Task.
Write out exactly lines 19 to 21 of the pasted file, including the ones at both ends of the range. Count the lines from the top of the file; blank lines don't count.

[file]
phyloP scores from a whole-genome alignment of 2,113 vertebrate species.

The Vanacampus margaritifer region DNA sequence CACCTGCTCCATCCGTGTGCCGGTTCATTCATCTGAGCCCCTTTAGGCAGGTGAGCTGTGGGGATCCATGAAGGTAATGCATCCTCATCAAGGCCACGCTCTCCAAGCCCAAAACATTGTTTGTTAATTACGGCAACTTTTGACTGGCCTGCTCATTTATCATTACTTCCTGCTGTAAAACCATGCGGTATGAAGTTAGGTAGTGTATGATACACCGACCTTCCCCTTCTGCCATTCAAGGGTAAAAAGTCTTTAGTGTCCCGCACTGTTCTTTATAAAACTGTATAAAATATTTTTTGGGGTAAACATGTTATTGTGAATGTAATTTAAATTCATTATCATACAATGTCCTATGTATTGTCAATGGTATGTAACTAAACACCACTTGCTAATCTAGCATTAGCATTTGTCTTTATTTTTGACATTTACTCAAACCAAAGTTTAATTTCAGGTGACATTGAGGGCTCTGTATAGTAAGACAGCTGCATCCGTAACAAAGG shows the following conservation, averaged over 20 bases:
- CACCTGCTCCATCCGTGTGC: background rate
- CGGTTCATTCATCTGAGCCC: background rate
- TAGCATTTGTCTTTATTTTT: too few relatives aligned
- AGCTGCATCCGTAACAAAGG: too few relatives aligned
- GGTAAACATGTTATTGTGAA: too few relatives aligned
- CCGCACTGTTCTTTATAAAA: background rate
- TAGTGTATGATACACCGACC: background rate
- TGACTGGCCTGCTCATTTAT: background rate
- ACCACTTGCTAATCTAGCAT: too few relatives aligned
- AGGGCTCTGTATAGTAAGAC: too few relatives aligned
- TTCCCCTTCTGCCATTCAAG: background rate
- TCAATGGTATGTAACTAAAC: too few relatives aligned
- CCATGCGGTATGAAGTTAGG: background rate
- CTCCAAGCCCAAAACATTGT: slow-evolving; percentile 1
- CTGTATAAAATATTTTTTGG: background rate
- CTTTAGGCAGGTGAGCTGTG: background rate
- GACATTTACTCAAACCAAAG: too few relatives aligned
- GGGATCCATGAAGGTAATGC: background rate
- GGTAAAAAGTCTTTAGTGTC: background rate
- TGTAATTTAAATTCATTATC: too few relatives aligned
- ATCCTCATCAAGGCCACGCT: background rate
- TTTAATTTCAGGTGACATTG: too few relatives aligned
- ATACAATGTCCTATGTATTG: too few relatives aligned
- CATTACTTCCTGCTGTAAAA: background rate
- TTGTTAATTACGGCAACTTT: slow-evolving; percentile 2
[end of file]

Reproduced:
- GACATTTACTCAAACCAAAG: too few relatives aligned
- GGGATCCATGAAGGTAATGC: background rate
- GGTAAAAAGTCTTTAGTGTC: background rate